By Terrence McCoy
By Scott Fishman
By Deirdra Funcheon
By Allie Conti
By New Times Staff
By Ryan Pfeffer
By Deirdra Funcheon
By Kyle Swenson
From the tone of my voice, she thought I was delusional, that I didn't realize the desperation of the moment. She miserably rose and got me a drink without saying a word.
"Don't get depressed," I said to her.
"I'm sick," was her hollow reply.
I really meant don't despair. But for some reason, I didn't want to use that word.
"We're not going out that fast," I said. "Look."
She didn't look.
The waves kept getting higher. There were more gasps and dry heaves. The big waves seemed to be rising to eye level. It would be relatively calm for a minute and then a big one would roll toward us, and I would gasp and wonder if this would be the one. Then we'd go way up and then back down, and I'd feel a little relieved. Then another one would roll up. I wanted to start paddling, but that was more scary than sitting there. When we paddled against them, the waves crashed into us and tossed dangerous amounts of water into the boat. While we drifted, the canoe seemed to roll with the waves. But how long would that last? Common sense told me that the waves would keep getting bigger as we went out to sea.
It was Thursday, and the trip plan we'd filed at the ranger station had us coming in Friday evening. The search wouldn't start until Saturday morning, if we were lucky. By that time, if we were still out there alive, the canoe would surely be sunk and we'd be floating in the cold water. At that point it's hypothermia, dehydration, drowning, or shark attack. Brittany, who was morose in her sickness, had already secretly decided that she'd prefer the sharks. Anything but sharks, I thought. We didn't talk about it out loud.
It was like a Ping-Pong match between notions of death and thoughts of survival. I never felt self-pity. I never asked, "Why me?" It was more like self-loathing. I asked myself, Why did I get us into this? I felt the slow burn of guilt in my chest. My son would be crushed if we didn't make it back. And the thought of that crushed me. But I kept thinking of all the people who loved him. Life will go on without us and so will he, I kept thinking, and it was a consoling thought. But even as I focused on staying rational, the emotion surfacing was as turbulent as the water under us. I had to keep us from dying. Would the cooler float? Probably. I thought of tying a rope around it so that I could keep it close if the boat sank. In addition to our little life jackets, we had floatable seat cushions. One thing was certain: We'd stay together, and if fate had it in for us, we'd sink together. It was a strange thought, terribly appalling, yet romantic at the same time.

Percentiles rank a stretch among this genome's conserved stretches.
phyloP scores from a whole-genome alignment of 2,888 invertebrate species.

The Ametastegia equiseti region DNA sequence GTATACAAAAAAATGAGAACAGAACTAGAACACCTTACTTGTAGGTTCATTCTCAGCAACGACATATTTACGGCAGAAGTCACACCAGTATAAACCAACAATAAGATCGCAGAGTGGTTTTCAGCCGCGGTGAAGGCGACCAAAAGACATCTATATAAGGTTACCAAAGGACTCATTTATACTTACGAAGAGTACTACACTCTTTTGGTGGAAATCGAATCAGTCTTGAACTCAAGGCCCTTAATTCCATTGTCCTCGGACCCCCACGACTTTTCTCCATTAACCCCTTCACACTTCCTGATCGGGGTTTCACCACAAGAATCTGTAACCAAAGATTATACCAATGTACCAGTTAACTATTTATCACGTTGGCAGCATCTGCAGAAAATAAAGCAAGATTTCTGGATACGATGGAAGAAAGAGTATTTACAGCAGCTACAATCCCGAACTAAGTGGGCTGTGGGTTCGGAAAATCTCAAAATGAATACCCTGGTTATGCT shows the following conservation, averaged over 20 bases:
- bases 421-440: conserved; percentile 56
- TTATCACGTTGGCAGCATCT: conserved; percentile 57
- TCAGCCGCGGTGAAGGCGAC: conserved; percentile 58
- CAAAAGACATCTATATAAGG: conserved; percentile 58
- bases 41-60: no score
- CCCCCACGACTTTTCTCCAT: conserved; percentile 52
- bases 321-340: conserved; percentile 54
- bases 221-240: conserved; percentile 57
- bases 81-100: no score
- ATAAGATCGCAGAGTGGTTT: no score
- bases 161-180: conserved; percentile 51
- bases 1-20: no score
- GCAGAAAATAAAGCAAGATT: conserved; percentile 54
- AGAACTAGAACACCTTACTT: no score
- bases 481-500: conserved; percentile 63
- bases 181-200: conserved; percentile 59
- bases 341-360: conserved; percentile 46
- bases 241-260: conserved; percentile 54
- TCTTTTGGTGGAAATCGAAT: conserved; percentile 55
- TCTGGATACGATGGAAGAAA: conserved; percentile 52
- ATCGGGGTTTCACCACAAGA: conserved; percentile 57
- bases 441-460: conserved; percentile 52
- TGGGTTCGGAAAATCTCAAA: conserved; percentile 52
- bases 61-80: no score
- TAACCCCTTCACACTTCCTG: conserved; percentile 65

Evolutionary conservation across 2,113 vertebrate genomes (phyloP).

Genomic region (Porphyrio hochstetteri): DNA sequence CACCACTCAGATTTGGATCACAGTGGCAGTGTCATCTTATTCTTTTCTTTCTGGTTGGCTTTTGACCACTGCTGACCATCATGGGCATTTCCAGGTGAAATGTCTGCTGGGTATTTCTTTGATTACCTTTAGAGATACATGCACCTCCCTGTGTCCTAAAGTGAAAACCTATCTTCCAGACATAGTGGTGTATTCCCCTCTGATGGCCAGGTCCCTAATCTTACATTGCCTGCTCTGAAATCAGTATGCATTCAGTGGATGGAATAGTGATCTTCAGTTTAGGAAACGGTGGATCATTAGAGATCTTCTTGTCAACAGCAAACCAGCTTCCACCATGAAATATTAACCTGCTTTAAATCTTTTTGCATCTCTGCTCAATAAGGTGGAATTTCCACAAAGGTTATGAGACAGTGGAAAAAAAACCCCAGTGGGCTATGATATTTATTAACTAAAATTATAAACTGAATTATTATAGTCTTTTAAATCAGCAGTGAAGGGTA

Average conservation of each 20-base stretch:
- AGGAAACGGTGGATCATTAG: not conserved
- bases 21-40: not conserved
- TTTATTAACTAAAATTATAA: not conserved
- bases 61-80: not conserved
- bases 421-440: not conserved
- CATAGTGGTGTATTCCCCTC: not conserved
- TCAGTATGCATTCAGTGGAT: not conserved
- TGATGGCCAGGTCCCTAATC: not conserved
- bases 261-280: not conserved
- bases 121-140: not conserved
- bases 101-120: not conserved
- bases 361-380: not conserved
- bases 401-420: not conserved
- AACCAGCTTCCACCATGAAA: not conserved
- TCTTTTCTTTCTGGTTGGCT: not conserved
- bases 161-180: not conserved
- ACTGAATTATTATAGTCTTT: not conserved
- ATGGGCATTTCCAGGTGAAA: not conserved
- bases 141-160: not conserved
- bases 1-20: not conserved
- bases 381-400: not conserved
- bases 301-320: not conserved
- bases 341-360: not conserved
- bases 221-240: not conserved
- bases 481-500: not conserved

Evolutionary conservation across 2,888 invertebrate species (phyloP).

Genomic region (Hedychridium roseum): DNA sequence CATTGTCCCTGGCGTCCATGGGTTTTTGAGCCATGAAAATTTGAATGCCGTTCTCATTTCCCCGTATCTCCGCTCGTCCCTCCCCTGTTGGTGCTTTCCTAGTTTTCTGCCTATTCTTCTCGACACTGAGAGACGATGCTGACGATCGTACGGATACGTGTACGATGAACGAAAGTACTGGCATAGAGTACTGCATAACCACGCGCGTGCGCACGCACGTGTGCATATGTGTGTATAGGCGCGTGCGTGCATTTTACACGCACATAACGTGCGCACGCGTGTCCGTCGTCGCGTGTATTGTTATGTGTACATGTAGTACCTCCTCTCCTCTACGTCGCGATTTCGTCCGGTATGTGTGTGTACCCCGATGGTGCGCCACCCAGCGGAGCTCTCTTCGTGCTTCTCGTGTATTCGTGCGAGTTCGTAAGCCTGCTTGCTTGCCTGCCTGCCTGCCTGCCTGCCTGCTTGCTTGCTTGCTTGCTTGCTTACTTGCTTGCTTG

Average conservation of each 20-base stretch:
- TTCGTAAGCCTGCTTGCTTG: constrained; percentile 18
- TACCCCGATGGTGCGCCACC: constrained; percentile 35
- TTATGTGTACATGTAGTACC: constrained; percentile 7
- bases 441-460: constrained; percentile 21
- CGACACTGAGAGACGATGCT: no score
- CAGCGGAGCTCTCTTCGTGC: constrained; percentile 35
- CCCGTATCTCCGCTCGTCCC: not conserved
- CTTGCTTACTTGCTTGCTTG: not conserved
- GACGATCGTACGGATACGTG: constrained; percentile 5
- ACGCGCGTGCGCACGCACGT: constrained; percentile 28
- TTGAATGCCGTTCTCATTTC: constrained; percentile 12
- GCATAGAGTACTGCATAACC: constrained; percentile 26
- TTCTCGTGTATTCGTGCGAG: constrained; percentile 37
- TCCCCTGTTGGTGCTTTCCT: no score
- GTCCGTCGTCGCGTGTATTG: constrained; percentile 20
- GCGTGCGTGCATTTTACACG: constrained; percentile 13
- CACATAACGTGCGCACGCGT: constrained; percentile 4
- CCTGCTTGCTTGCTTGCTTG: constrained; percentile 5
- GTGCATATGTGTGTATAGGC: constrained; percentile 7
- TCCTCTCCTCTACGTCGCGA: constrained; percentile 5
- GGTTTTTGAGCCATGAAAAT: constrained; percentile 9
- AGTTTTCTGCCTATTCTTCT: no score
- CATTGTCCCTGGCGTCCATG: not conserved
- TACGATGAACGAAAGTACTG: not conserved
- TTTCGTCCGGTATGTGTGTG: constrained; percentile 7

I was getting some rest and I started thinking about keeping us close to land for that run with the tide at night. That was my survival plan. Watching those waves, though, I just couldn't visualize us getting far before the boat started swamping from waves crashing into us. The alternative was no better. Letting us drift out to the high seas, I knew, would certainly sink us. The canoe was the key, I kept thinking. I knew we had to stay in the boat, if for only visibility to a potential rescuer. If the canoe went under, our chances of survival would plummet.
And then, as if out of nowhere, a big blue boat turned in front of us, not 50 yards away. We yelled and waved our arms and saw a man and knew he saw us. I will never in my life forget the look on Brittany's face when she turned around to me. It was as if she were wearing a thick mask of agony with incredulous elation pushing from behind it, trying to break it away. Her eyes gleamed.
"What?" I said to her, with pure relief flooding from my pores. "You didn't think we were going to die, did you?"
The big boat -- a crabbing vessel that I guessed was about 30 feet long -- sidled up to us, and I saw the crewman, a huge, dark, unshaven beast of a man, and I tried to reach the boat but couldn't. A second try worked, and the crewman pulled Brittany up and into the boat. Then I handed him the cooler, the last heavy thing, he helped me up, and we pulled the whole canoe onto the boat.
The crewman was as strong as an ox.
And then we were riding toward Everglades City with the crewman, whose name was Kelly, and the captain of the boat, Mitch.
"I looked over and I thought, 'Is that a canoe out there?'" Mitch explained. "I saw the red of it. And I knew somebody was in trouble. So we came over to see."
"We tried to sneak by you guys, but then y'all started waving at us," Kelly quipped before letting out a huge belly laugh.